Many people tell me that they would LOVE to be a veterinarian, except that they “could never” put a pet down.  They applaud the fact that I can, because the thought of such an act is incomprehensible to them.   They are right.  One would hope that the decision as to whether it is “time” is one that no one should ever have to face.  However, life doesn’t work that way, and unfortunately, our pets often get to a point that we are forced with making that decision.  I view the fact that we are able to help our pets on their final journey as a gift, and as a final act of kindness and healing.  Many of our pets reach a stage of life that they are no longer happy, no longer comfortable and no longer having fun. The peaceful transition that I have seen with so many passings affirms the fact that we, as veterinarians, are performing a necessary act, as we are the entities that are trained to speak for our furry friends at all points of their lives, even at the end.

Recently, I have had quite a few clients face this last decision.  I’ve been asked over and over again “how do I know it’s time?”  I always tell clients that if they are even approaching me and asking me that question, that they are picking up from their pet, at some level, that the pet is tired and starting to ready themselves for their transition.  I find the animals are far more matter-of-fact about life and death matters than we are.  They seem to know that, when it’s time, they are ready to move on.   They know they can’t move without help, they know, that despite all our efforts to the contrary, when we (as parents and veterinarians) can no longer manage their pain adequately, they have dignity and don’t like the fact that they can no longer get to their litter box or out the back yard.  Food is no longer exciting (who doesn’t love a bit of hotdog or ice cream?) and you find that they just eat to appease you, because they love you and want to stay with you.  Do their eyes light up and does their tail wag when they see you? Can they greet you the way they always had? Are we having good days and bad days?  At some point, the bad days will outnumber the good.  That is when we know it is time to make a decision.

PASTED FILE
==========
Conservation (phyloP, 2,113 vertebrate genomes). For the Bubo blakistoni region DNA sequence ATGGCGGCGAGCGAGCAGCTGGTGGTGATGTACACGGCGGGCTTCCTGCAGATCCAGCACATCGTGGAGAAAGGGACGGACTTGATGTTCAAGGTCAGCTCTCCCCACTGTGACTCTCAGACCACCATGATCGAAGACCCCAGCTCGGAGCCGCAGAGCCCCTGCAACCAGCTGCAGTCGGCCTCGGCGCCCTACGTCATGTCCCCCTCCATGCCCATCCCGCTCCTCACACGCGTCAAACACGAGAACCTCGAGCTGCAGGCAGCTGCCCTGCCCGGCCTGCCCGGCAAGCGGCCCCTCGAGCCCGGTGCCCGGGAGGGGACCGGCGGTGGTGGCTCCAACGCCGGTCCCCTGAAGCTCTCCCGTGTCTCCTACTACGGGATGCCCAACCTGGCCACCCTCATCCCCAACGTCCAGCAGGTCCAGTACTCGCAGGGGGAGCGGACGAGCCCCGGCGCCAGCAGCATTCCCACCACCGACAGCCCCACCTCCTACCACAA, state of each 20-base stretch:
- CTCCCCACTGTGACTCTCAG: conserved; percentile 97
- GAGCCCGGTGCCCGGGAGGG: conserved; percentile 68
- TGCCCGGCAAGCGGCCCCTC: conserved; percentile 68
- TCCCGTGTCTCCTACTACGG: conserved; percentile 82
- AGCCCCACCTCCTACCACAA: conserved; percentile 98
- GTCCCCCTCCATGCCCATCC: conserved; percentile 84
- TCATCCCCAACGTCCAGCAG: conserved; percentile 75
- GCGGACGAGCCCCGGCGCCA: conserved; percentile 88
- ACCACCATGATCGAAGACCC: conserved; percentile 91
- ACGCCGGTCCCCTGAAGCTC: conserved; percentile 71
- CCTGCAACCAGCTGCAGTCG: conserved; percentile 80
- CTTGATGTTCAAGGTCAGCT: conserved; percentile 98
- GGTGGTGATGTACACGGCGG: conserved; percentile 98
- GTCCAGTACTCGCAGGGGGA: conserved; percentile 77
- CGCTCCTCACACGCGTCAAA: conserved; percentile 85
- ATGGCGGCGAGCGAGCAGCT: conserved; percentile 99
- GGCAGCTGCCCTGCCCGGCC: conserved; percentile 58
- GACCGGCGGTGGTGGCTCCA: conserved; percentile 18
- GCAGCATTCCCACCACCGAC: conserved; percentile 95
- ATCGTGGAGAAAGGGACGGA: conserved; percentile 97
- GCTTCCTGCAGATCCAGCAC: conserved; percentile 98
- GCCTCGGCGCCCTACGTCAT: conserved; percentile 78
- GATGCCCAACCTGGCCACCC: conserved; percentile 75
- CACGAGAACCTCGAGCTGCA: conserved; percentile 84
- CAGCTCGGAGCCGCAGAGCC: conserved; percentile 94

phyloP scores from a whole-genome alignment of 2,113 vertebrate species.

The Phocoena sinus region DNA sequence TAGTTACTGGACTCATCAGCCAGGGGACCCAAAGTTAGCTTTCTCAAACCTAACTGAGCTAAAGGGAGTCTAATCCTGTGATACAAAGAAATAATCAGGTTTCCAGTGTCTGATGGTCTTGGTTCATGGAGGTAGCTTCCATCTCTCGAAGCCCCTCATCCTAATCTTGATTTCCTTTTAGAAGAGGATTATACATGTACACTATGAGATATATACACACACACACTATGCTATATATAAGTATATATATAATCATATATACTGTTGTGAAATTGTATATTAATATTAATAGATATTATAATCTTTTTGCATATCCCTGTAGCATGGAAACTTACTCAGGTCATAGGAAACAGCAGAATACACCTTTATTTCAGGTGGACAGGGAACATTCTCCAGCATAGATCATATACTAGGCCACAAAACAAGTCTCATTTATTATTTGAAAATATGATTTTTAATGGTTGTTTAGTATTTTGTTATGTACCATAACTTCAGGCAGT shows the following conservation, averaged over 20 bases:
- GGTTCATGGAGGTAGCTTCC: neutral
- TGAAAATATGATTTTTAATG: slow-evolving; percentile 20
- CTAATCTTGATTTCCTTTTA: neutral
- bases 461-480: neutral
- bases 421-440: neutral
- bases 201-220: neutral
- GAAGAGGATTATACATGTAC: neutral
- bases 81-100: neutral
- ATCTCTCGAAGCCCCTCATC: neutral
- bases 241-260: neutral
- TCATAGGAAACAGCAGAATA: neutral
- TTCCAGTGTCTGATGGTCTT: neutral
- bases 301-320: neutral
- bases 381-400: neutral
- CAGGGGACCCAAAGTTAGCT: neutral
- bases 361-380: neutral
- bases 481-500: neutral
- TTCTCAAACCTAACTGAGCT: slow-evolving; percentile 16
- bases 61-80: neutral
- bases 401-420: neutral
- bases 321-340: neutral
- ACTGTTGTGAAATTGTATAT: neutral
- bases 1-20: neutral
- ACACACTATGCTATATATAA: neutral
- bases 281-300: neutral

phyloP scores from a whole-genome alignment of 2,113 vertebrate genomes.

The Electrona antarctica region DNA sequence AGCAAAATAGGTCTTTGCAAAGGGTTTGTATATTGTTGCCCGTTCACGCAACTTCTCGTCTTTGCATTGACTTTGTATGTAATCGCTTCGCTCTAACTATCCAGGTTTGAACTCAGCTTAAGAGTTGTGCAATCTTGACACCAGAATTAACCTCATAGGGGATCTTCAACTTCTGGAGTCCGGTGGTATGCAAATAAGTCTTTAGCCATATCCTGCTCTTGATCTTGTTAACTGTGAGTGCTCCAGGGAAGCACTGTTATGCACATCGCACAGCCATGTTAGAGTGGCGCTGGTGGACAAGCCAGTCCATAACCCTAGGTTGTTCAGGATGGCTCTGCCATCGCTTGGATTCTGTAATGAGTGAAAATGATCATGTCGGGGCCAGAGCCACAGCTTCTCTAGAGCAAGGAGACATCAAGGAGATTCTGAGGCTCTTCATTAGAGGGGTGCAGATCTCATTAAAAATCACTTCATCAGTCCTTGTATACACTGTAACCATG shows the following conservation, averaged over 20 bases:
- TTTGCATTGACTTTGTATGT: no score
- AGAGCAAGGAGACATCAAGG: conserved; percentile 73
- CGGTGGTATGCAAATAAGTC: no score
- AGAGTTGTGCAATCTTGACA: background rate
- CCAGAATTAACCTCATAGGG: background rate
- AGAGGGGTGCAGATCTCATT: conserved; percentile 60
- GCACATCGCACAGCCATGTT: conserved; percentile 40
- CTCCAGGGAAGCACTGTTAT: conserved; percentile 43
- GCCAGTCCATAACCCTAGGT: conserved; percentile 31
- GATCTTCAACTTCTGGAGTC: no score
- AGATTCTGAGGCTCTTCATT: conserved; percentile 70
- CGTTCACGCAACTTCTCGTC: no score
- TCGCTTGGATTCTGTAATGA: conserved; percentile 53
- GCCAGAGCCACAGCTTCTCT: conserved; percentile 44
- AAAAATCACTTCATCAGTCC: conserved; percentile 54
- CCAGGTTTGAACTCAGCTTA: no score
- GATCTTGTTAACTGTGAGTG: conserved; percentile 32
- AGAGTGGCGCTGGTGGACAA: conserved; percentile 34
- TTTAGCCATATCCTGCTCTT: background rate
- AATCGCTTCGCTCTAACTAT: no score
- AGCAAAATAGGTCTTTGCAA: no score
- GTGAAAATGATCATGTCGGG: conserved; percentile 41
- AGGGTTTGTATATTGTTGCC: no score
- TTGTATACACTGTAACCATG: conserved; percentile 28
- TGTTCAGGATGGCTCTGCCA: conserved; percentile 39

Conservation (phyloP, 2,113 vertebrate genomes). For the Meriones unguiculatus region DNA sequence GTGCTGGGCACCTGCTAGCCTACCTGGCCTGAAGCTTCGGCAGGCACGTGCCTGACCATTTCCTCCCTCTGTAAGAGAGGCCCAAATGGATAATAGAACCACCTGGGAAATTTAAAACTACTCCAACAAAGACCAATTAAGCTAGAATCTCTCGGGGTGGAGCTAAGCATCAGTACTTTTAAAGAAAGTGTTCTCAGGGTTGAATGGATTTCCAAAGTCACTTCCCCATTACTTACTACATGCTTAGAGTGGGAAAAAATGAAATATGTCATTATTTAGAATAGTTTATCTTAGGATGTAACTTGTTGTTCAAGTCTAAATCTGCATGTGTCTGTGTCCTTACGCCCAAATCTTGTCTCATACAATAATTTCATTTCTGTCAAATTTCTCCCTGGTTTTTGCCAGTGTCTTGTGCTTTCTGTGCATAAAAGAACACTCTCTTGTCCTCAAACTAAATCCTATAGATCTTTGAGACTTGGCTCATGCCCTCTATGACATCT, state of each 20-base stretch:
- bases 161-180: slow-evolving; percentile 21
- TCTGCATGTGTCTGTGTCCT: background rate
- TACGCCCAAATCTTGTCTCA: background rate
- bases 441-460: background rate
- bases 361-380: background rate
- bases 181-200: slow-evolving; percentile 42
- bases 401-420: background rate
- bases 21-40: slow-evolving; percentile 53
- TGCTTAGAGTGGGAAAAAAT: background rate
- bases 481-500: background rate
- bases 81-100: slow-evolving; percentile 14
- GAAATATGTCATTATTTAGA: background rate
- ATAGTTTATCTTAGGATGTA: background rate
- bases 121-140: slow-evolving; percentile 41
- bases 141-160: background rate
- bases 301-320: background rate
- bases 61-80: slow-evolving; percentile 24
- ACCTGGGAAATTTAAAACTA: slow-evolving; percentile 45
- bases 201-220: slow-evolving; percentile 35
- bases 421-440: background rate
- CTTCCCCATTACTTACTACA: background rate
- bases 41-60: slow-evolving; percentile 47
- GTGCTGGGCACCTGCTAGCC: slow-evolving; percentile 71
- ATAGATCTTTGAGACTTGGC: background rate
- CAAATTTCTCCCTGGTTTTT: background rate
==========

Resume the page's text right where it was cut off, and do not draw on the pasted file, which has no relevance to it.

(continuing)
We often hope that our pets will pass on their own, in their sleep and we won’t be forced to make “that” decision, however it doesn’t always happen that way.  So when clients ask me what to look for, I ask a few questions….

a) is he eating/drinking normally? Does he not eat/only eat when you tempt him with something fabulous?

b) can he get around on his own, or does he require help? Is he able to support himself “doing his business” or does he fall over while squatting/lifting his leg?

c) is there any urinary/fecal incontinence issues in the house?

d) does he KNOW you when you come in the room? do the things that he used to love to do (ball/toy/seeing favorite person/other dog/cat) still cause an animated tail wag or acknowledgement of some sort?

e) is the pain (arthritis and otherwise) well managed?

Dr. Alice Villalobos developed a Quality of Life Scale that I have borrowed to include here, as it makes the decision a bit more clinical, and that does help some people wrap their heads around this most difficult decision.

Most of all, consult Dr. Jones or your veterinarian for guidance and thoughts on whether or not “it’s time”.  This is a very difficult time for all involved, both two-legged and four, and we strive to make this final transition kind, peaceful, comfortable and loving…just like the life that you provided your beloved companion.